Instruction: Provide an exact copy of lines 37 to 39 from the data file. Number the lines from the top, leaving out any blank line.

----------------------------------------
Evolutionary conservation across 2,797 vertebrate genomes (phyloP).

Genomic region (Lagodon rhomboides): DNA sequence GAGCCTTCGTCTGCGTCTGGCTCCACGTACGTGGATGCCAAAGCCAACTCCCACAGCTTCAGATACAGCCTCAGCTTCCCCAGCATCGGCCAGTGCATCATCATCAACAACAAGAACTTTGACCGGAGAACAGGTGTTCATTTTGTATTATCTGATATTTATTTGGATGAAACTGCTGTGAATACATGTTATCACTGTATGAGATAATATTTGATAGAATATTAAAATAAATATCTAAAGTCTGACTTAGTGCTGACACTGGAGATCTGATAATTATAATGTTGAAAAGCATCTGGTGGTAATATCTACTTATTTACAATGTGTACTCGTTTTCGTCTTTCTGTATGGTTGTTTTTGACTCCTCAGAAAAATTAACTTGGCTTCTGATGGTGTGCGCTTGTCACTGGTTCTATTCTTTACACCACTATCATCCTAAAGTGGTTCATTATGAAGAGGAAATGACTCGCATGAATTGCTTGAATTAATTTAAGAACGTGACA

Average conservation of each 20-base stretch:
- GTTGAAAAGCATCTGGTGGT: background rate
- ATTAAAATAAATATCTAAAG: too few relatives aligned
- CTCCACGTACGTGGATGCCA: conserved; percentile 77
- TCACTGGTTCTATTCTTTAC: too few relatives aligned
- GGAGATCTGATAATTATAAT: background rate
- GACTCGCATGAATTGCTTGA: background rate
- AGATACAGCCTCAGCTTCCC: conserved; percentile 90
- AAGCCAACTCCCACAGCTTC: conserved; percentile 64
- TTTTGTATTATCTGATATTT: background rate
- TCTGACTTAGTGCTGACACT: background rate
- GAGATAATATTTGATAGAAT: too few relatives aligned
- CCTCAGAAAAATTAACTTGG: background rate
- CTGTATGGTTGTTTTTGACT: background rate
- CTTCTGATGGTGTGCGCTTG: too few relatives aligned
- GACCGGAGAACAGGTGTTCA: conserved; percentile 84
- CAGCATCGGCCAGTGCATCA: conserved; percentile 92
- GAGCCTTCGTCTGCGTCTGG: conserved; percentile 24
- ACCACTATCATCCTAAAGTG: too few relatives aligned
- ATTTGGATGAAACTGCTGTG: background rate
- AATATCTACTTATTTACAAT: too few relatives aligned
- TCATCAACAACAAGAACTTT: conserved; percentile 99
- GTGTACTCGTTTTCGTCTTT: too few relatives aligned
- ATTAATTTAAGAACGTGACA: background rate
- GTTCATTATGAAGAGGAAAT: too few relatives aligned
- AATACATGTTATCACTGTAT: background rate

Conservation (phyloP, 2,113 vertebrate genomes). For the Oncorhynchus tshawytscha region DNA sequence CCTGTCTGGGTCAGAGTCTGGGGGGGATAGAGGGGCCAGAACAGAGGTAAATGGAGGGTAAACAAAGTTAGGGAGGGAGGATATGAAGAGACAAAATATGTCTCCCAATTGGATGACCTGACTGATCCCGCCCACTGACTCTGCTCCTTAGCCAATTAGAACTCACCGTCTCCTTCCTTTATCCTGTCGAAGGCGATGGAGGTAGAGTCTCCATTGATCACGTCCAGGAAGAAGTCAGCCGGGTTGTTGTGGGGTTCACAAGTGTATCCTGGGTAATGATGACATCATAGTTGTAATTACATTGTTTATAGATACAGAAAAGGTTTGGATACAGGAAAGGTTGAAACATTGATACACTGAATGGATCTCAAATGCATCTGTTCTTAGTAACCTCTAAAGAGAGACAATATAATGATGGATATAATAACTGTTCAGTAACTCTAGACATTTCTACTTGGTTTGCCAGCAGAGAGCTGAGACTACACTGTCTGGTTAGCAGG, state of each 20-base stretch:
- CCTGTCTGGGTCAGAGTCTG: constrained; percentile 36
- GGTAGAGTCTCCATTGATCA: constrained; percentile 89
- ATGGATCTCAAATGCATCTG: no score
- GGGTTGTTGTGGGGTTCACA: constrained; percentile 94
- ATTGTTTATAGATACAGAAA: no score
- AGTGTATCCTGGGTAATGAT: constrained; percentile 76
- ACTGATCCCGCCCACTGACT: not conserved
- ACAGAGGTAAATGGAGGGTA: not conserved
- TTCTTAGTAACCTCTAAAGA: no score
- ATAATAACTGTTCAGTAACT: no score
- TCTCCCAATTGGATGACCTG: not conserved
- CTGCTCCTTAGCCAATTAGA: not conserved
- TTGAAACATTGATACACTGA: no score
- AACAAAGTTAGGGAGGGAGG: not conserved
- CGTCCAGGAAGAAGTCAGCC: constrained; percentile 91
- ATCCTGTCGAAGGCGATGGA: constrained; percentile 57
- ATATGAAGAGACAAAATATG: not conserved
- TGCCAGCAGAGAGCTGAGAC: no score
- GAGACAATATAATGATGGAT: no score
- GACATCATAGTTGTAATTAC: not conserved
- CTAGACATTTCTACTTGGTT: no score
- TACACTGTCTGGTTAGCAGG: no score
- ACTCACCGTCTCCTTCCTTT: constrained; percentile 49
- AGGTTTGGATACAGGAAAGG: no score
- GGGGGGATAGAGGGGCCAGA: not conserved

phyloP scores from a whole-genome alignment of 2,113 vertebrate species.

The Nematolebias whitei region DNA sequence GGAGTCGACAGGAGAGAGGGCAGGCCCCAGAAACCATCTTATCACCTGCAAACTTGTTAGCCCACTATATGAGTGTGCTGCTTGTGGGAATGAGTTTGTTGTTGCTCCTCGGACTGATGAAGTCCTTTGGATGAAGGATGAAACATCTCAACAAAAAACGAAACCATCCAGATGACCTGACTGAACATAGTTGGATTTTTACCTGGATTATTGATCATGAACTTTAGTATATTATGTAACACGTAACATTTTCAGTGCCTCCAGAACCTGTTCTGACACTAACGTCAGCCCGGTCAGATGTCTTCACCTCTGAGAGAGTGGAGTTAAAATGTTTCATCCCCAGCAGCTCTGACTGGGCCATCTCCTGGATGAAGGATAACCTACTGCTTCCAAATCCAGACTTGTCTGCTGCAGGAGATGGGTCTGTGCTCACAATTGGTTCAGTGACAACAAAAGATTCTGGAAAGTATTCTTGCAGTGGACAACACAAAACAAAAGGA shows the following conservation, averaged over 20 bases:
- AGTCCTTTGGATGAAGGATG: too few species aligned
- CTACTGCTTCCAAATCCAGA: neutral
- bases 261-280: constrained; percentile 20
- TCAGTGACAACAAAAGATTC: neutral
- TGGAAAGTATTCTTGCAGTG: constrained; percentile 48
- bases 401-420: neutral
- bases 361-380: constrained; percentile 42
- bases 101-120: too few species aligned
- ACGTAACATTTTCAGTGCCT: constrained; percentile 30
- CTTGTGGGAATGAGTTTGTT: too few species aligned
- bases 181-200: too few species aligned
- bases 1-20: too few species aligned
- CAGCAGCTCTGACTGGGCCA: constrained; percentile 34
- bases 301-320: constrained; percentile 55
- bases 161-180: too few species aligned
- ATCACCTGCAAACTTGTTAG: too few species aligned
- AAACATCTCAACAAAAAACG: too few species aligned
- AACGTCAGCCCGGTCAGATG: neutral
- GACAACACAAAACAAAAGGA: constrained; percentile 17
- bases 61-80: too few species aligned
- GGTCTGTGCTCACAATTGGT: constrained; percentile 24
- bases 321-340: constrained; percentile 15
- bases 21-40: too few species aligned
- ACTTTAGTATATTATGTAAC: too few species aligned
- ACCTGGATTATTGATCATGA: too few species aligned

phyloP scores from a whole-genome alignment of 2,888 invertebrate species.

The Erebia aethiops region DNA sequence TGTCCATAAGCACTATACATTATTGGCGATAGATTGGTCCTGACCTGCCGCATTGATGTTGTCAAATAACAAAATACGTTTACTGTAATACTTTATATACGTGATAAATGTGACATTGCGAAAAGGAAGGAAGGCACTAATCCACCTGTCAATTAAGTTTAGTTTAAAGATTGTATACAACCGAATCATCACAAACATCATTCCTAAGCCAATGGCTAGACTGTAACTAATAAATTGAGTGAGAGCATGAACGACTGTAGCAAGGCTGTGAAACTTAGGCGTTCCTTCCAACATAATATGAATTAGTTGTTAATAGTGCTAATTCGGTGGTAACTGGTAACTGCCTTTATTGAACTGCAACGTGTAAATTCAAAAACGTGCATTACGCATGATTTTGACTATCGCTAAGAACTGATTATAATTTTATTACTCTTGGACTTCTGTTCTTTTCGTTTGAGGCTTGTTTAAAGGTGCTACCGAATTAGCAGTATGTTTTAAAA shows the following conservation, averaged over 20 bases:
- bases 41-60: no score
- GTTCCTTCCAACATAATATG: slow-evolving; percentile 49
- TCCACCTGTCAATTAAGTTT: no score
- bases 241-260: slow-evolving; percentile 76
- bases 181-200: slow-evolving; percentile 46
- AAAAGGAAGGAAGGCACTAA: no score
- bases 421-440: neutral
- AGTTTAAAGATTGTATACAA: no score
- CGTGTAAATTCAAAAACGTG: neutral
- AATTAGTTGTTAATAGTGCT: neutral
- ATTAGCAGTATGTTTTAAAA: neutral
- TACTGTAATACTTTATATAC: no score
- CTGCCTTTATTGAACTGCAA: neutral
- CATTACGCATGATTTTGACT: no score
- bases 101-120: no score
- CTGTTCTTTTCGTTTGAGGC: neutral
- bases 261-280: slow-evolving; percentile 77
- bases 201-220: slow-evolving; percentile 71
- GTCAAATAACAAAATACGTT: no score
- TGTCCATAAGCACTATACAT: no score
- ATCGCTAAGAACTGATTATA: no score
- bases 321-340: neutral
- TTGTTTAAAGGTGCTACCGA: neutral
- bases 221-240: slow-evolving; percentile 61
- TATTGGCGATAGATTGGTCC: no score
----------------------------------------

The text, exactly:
- ACAGAGGTAAATGGAGGGTA: not conserved
- TTCTTAGTAACCTCTAAAGA: no score
- ATAATAACTGTTCAGTAACT: no score